Last week, at the Great Hall of People in Beijing, the National People’s Congress (NPC) of China formalised the appointments of Xi Jinping as president and Li Keqiang as premier of China, replacing Hu Jintao and Wen Jiabao respectively. China’s political system is a highly complex one. It is very hard to distinguish among the party, the government and the military in China. The new leader, Xi Jinping will don four caps — one, as the general secretary of the Communist Party of China (CPC), second as the president of the country, third as the chairman of the Central Military Commission, which is the top military post, and fourth, as the head of the Politburo Standing Committee that consists of seven members, the highest decision-making body in China.
Power in China is contingent upon two major factors as defined by Lowell Dittmer — ‘formal office’ and the informal web of ‘elite connections’ that Chinese refer to as ‘political base’ or zhengzhi jichu. The Party and the government in China are two-in-one, with membership in both the party and the government overlapping. The government is headed by the prime minister chosen by the national legislature (the NPC consisting of 2,949 members), along with the 30-member state council (cabinet) picked by the prime minister himself. The prime minister and his cabinet are responsible for the day-to-day affairs of the government.
However, actual power lies with the seven-member Politburo Standing Committee that is appointed by the central committee of the Party. The general secretary of the CPC/president of China presides over the meetings of this powerful committee. Key decisions regarding foreign and domestic policies are taken by the Politburo Standing Committee. The national legislature, i.e., the NPC, just provides legitimacy to the decisions of the party leadership by giving them its rubber-stamp. Its members are elected by the local township, county, municipal and provincial-level party comrades.
China is not a democracy but a one-party led nation. The CPC is the only official political party that contests elections and holds power. China poses two major threats to the western philosophy of politics, which is based on two major ideas — democracy and capitalism. Democracy and affluency are twins. The dominant theory in politics, ‘democratic peace’, asserts that democracies are less prone to war and do not fight each other. Similarly, the ‘rational choice’ theorists, both in economics and politics, insist that major economies also do not fight. And only democracies are major economic powers. However, China is neither a democracy nor a capitalist economy but has still made huge economic progress, along with having a peaceful foreign policy towards the region and the world. These are the two major challenges before the country’s new leadership, to sustain economic development and make peace with the world, especially with Japan and the West. China’s new political elite has a better understanding of the West compared with its past leadership.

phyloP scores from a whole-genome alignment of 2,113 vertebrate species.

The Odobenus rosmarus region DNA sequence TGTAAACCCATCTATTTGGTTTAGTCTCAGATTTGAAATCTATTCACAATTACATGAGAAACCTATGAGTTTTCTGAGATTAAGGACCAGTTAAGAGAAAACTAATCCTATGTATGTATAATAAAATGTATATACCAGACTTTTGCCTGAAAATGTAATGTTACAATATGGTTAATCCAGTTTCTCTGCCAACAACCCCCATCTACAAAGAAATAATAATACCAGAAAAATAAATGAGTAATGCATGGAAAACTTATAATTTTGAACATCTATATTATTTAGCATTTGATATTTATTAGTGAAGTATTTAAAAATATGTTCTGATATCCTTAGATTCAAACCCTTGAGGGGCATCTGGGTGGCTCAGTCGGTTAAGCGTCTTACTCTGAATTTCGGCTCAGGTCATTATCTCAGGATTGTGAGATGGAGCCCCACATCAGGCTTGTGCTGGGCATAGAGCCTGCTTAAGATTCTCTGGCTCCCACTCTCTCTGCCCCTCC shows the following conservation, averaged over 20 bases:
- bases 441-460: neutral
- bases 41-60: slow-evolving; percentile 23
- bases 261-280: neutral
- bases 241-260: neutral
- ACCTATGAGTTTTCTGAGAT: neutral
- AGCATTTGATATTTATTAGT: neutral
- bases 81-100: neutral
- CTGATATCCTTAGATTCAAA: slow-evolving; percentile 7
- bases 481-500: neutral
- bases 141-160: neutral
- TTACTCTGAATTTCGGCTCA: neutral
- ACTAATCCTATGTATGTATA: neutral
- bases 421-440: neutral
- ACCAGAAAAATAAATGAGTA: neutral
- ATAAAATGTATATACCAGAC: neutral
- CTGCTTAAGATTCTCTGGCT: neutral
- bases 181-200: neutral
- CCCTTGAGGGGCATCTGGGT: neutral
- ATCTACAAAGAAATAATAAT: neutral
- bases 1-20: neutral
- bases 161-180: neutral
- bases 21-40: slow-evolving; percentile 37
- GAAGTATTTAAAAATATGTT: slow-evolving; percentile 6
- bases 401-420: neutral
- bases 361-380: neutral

Other major challenges before this new generation of Chinese leaders are massive corruption plaguing the party and state, brain drain, a declining growth rate, poverty, the increasing gap between the rich and the poor and socio-political cleavages dividing society. On the foreign policy front, the leadership will have to handle various issues, like disputes over islands and shoals in the South and East China Sea with Japan, cyber-hacking, North Korea’s nuclear issue, and US President Barack Obama’s plan to increase focus on Asia, along with China’s relationship with other countries in the region, including India and Pakistan.
President Asif Ali Zardari had foreseen China’s future economic prospects and, therefore, frequently visited the country to develop trade and business relations. The landmark handover of Gwadar port to China marks the beginning of a new era in Pakistan-China economic relations. Due to its strategic position in the region, Pakistan has the opportunity to promote its economy by developing trade with China. The new century will belong to Asia and Pakistan should not lag behind.
Published in The Express Tribune, March 19th, 2013.
More in OpinionGood work, Minister Khar!